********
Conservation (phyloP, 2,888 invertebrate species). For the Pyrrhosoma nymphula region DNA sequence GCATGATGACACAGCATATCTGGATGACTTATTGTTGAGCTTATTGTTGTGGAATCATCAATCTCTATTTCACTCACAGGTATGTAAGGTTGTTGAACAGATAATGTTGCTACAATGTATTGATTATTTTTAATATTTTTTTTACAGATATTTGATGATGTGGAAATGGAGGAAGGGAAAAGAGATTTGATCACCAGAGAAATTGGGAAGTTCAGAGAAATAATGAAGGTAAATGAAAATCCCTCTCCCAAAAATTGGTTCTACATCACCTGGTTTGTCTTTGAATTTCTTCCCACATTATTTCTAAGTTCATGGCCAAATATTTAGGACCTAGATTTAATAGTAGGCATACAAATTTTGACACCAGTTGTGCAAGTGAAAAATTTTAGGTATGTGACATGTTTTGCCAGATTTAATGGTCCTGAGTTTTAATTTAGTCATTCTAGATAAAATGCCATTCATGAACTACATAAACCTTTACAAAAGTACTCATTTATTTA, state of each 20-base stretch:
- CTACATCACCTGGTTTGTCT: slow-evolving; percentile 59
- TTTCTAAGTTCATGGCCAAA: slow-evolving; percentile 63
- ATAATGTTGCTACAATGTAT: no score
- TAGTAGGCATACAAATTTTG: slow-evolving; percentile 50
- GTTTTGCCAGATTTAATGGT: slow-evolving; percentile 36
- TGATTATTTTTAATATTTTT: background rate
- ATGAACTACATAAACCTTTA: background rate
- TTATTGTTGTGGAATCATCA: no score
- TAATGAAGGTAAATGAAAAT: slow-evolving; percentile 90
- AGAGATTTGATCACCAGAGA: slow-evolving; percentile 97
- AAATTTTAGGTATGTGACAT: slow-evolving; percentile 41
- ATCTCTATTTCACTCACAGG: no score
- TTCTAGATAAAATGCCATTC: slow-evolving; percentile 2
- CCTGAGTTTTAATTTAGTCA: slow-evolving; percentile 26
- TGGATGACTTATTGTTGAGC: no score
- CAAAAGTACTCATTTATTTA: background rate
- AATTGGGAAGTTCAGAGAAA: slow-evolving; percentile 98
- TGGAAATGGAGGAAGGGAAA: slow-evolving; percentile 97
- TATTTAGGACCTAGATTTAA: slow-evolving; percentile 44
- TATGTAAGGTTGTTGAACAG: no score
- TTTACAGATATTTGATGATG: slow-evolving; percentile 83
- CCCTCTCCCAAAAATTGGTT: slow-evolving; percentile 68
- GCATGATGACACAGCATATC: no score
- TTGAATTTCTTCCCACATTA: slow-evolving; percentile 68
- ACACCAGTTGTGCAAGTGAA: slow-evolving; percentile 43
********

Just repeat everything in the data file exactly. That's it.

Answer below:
Conservation (phyloP, 2,888 invertebrate species). For the Pyrrhosoma nymphula region DNA sequence GCATGATGACACAGCATATCTGGATGACTTATTGTTGAGCTTATTGTTGTGGAATCATCAATCTCTATTTCACTCACAGGTATGTAAGGTTGTTGAACAGATAATGTTGCTACAATGTATTGATTATTTTTAATATTTTTTTTACAGATATTTGATGATGTGGAAATGGAGGAAGGGAAAAGAGATTTGATCACCAGAGAAATTGGGAAGTTCAGAGAAATAATGAAGGTAAATGAAAATCCCTCTCCCAAAAATTGGTTCTACATCACCTGGTTTGTCTTTGAATTTCTTCCCACATTATTTCTAAGTTCATGGCCAAATATTTAGGACCTAGATTTAATAGTAGGCATACAAATTTTGACACCAGTTGTGCAAGTGAAAAATTTTAGGTATGTGACATGTTTTGCCAGATTTAATGGTCCTGAGTTTTAATTTAGTCATTCTAGATAAAATGCCATTCATGAACTACATAAACCTTTACAAAAGTACTCATTTATTTA, state of each 20-base stretch:
- CTACATCACCTGGTTTGTCT: slow-evolving; percentile 59
- TTTCTAAGTTCATGGCCAAA: slow-evolving; percentile 63
- ATAATGTTGCTACAATGTAT: no score
- TAGTAGGCATACAAATTTTG: slow-evolving; percentile 50
- GTTTTGCCAGATTTAATGGT: slow-evolving; percentile 36
- TGATTATTTTTAATATTTTT: background rate
- ATGAACTACATAAACCTTTA: background rate
- TTATTGTTGTGGAATCATCA: no score
- TAATGAAGGTAAATGAAAAT: slow-evolving; percentile 90
- AGAGATTTGATCACCAGAGA: slow-evolving; percentile 97
- AAATTTTAGGTATGTGACAT: slow-evolving; percentile 41
- ATCTCTATTTCACTCACAGG: no score
- TTCTAGATAAAATGCCATTC: slow-evolving; percentile 2
- CCTGAGTTTTAATTTAGTCA: slow-evolving; percentile 26
- TGGATGACTTATTGTTGAGC: no score
- CAAAAGTACTCATTTATTTA: background rate
- AATTGGGAAGTTCAGAGAAA: slow-evolving; percentile 98
- TGGAAATGGAGGAAGGGAAA: slow-evolving; percentile 97
- TATTTAGGACCTAGATTTAA: slow-evolving; percentile 44
- TATGTAAGGTTGTTGAACAG: no score
- TTTACAGATATTTGATGATG: slow-evolving; percentile 83
- CCCTCTCCCAAAAATTGGTT: slow-evolving; percentile 68
- GCATGATGACACAGCATATC: no score
- TTGAATTTCTTCCCACATTA: slow-evolving; percentile 68
- ACACCAGTTGTGCAAGTGAA: slow-evolving; percentile 43